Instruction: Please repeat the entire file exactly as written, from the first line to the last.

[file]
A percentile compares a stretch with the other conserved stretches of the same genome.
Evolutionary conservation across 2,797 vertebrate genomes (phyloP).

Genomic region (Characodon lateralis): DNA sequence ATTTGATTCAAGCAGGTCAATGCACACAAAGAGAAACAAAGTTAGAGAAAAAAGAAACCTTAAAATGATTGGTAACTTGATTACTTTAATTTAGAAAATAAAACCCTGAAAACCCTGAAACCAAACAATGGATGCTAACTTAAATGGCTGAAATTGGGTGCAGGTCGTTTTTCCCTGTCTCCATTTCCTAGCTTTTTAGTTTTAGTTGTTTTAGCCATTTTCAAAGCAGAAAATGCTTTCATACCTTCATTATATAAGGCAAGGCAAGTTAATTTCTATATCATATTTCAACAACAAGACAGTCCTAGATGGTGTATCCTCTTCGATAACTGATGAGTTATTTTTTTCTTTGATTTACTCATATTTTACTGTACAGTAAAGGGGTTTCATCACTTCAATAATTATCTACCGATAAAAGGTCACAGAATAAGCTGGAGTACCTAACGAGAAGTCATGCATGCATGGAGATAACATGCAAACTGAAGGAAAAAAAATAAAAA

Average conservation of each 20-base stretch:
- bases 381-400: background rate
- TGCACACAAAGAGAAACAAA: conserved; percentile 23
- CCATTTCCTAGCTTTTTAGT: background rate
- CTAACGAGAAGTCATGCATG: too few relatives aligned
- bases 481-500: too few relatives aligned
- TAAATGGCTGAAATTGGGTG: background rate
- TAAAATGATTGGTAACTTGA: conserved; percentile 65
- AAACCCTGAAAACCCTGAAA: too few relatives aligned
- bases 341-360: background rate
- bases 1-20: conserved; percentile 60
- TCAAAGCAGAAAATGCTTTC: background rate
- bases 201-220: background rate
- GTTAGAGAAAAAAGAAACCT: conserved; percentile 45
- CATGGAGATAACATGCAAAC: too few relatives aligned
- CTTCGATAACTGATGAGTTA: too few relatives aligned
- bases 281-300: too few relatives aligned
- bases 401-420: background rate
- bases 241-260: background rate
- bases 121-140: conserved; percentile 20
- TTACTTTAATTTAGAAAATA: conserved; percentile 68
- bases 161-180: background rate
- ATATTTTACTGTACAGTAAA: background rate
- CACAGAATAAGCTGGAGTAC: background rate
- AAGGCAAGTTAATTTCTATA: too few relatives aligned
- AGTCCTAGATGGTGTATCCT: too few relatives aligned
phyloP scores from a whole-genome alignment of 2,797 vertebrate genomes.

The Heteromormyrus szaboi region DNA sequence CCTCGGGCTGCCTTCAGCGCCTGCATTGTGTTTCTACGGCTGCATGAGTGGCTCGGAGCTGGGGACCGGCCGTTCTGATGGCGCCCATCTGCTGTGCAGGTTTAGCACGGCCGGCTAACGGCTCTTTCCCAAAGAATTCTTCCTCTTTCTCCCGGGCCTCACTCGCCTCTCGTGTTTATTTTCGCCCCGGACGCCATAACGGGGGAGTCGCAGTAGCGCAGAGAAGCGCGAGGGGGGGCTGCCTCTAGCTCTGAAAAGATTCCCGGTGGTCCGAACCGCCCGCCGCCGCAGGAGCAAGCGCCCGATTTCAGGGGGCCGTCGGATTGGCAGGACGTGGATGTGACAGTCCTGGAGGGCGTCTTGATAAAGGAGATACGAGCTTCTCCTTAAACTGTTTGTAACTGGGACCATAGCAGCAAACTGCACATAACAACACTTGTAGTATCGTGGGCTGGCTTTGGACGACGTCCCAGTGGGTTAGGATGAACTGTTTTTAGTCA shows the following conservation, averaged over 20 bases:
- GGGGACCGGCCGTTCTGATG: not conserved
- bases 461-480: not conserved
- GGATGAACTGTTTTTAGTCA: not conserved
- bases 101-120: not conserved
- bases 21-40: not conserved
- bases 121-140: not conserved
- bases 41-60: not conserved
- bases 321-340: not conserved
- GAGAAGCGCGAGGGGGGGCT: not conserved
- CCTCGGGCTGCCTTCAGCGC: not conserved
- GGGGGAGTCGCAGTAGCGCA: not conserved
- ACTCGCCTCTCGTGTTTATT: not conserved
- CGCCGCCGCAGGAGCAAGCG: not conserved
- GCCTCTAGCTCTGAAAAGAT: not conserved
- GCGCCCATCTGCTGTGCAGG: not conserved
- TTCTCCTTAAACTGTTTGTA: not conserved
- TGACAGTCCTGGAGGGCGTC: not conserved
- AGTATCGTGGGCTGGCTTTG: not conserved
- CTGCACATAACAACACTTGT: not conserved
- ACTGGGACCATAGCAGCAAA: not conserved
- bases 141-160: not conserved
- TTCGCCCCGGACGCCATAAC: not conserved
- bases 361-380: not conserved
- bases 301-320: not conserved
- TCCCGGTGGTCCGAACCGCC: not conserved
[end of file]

A percentile compares a stretch with the other conserved stretches of the same genome.
Evolutionary conservation across 2,797 vertebrate genomes (phyloP).

Genomic region (Characodon lateralis): DNA sequence ATTTGATTCAAGCAGGTCAATGCACACAAAGAGAAACAAAGTTAGAGAAAAAAGAAACCTTAAAATGATTGGTAACTTGATTACTTTAATTTAGAAAATAAAACCCTGAAAACCCTGAAACCAAACAATGGATGCTAACTTAAATGGCTGAAATTGGGTGCAGGTCGTTTTTCCCTGTCTCCATTTCCTAGCTTTTTAGTTTTAGTTGTTTTAGCCATTTTCAAAGCAGAAAATGCTTTCATACCTTCATTATATAAGGCAAGGCAAGTTAATTTCTATATCATATTTCAACAACAAGACAGTCCTAGATGGTGTATCCTCTTCGATAACTGATGAGTTATTTTTTTCTTTGATTTACTCATATTTTACTGTACAGTAAAGGGGTTTCATCACTTCAATAATTATCTACCGATAAAAGGTCACAGAATAAGCTGGAGTACCTAACGAGAAGTCATGCATGCATGGAGATAACATGCAAACTGAAGGAAAAAAAATAAAAA

Average conservation of each 20-base stretch:
- bases 381-400: background rate
- TGCACACAAAGAGAAACAAA: conserved; percentile 23
- CCATTTCCTAGCTTTTTAGT: background rate
- CTAACGAGAAGTCATGCATG: too few relatives aligned
- bases 481-500: too few relatives aligned
- TAAATGGCTGAAATTGGGTG: background rate
- TAAAATGATTGGTAACTTGA: conserved; percentile 65
- AAACCCTGAAAACCCTGAAA: too few relatives aligned
- bases 341-360: background rate
- bases 1-20: conserved; percentile 60
- TCAAAGCAGAAAATGCTTTC: background rate
- bases 201-220: background rate
- GTTAGAGAAAAAAGAAACCT: conserved; percentile 45
- CATGGAGATAACATGCAAAC: too few relatives aligned
- CTTCGATAACTGATGAGTTA: too few relatives aligned
- bases 281-300: too few relatives aligned
- bases 401-420: background rate
- bases 241-260: background rate
- bases 121-140: conserved; percentile 20
- TTACTTTAATTTAGAAAATA: conserved; percentile 68
- bases 161-180: background rate
- ATATTTTACTGTACAGTAAA: background rate
- CACAGAATAAGCTGGAGTAC: background rate
- AAGGCAAGTTAATTTCTATA: too few relatives aligned
- AGTCCTAGATGGTGTATCCT: too few relatives aligned
phyloP scores from a whole-genome alignment of 2,797 vertebrate genomes.

The Heteromormyrus szaboi region DNA sequence CCTCGGGCTGCCTTCAGCGCCTGCATTGTGTTTCTACGGCTGCATGAGTGGCTCGGAGCTGGGGACCGGCCGTTCTGATGGCGCCCATCTGCTGTGCAGGTTTAGCACGGCCGGCTAACGGCTCTTTCCCAAAGAATTCTTCCTCTTTCTCCCGGGCCTCACTCGCCTCTCGTGTTTATTTTCGCCCCGGACGCCATAACGGGGGAGTCGCAGTAGCGCAGAGAAGCGCGAGGGGGGGCTGCCTCTAGCTCTGAAAAGATTCCCGGTGGTCCGAACCGCCCGCCGCCGCAGGAGCAAGCGCCCGATTTCAGGGGGCCGTCGGATTGGCAGGACGTGGATGTGACAGTCCTGGAGGGCGTCTTGATAAAGGAGATACGAGCTTCTCCTTAAACTGTTTGTAACTGGGACCATAGCAGCAAACTGCACATAACAACACTTGTAGTATCGTGGGCTGGCTTTGGACGACGTCCCAGTGGGTTAGGATGAACTGTTTTTAGTCA shows the following conservation, averaged over 20 bases:
- GGGGACCGGCCGTTCTGATG: not conserved
- bases 461-480: not conserved
- GGATGAACTGTTTTTAGTCA: not conserved
- bases 101-120: not conserved
- bases 21-40: not conserved
- bases 121-140: not conserved
- bases 41-60: not conserved
- bases 321-340: not conserved
- GAGAAGCGCGAGGGGGGGCT: not conserved
- CCTCGGGCTGCCTTCAGCGC: not conserved
- GGGGGAGTCGCAGTAGCGCA: not conserved
- ACTCGCCTCTCGTGTTTATT: not conserved
- CGCCGCCGCAGGAGCAAGCG: not conserved
- GCCTCTAGCTCTGAAAAGAT: not conserved
- GCGCCCATCTGCTGTGCAGG: not conserved
- TTCTCCTTAAACTGTTTGTA: not conserved
- TGACAGTCCTGGAGGGCGTC: not conserved
- AGTATCGTGGGCTGGCTTTG: not conserved
- CTGCACATAACAACACTTGT: not conserved
- ACTGGGACCATAGCAGCAAA: not conserved
- bases 141-160: not conserved
- TTCGCCCCGGACGCCATAAC: not conserved
- bases 361-380: not conserved
- bases 301-320: not conserved
- TCCCGGTGGTCCGAACCGCC: not conserved